Scenes at The Red Circle nightclub were filmed at Surrogate's Courthouse (exterior), Edison Theatre (club interior), and Aire Ancient Baths (below-ground spa). The production design added red-and-blue lighting and misted windows to the spa. Sela said they wanted it to look like a part of the underground but they were constrained by the budget; he said this sometimes worked in their favor because it forced them to develop creative solutions. Perry was hired to choreograph the nightclub sequence at the last minute because Stahelski was occupied filming the final confrontation between John and Viggo. Perry, who portrays four characters killed by John in The Red Circle, was only told to begin in the nightclub and move up to the top level. Despite the choreography, improvisation based on spontaneous additions often took place during filming. Reeves's training allowed him to rapidly adapt to the changes and perform many of his own stunts, so filming often operated quickly. Iwanyk said they could capture as much footage in an afternoon as some others could over three days.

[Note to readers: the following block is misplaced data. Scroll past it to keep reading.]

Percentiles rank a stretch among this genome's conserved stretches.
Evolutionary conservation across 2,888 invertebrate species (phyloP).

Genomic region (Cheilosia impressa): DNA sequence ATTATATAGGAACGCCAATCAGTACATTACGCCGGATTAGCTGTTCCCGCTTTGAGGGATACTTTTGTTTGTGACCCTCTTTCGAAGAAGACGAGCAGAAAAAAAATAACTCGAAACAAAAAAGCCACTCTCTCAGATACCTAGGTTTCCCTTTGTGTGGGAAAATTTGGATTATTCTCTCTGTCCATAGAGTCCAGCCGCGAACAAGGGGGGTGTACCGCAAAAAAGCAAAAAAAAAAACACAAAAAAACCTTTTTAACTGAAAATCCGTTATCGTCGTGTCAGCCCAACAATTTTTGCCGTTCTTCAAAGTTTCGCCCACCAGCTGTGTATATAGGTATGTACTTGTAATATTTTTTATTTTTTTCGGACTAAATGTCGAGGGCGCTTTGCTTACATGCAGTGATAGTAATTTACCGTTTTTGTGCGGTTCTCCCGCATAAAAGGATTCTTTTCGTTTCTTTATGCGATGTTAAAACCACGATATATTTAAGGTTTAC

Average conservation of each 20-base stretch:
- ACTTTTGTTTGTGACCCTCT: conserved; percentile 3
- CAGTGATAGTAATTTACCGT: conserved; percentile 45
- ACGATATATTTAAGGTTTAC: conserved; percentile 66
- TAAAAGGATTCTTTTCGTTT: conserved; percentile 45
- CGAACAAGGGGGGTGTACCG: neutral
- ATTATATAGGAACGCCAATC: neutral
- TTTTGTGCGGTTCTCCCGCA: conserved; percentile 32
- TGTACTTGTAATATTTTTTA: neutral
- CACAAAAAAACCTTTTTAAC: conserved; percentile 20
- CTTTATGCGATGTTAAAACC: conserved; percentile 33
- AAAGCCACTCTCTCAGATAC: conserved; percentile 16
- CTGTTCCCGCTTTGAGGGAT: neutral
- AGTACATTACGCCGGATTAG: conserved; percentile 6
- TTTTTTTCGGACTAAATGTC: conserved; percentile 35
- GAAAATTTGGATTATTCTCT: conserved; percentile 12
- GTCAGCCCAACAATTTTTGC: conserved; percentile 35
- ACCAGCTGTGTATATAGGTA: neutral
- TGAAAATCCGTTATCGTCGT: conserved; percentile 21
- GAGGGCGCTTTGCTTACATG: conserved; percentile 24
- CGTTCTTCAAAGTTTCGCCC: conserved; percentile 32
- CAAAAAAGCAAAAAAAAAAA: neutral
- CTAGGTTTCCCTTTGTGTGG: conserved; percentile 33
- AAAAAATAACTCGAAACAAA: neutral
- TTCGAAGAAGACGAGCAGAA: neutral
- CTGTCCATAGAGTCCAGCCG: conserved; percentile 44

The combat sequences adhered strictly to the number of bullets available in John's weapons, and scenes were crafted to include segments of John reloading at realistic intervals. Any alterations, such as the introduction of additional enemies, prompted corresponding adjustments to the bullet count, necessitating the relocation of reloading segments. Challenges arose during the club sequence due to incorrect gear acquisitions, including a holster that impeded Reeves's ability to draw his gun and the use of a silencer attachment that proved impractical. Minor timing issues in scenes at the spa and the club's upper floor posed difficulties, and insufficient footage to conceal the inconsistencies led to alterations in choreography and scenes to more clearly establish character locations. Reeves was also ill; according to Iwanyk, he would vomit between takes then insist on continuing filming. The film's insurers refused to approve Reeves performing a fall from the club's upper floor; Spidell stood in for falls and other hard impacts.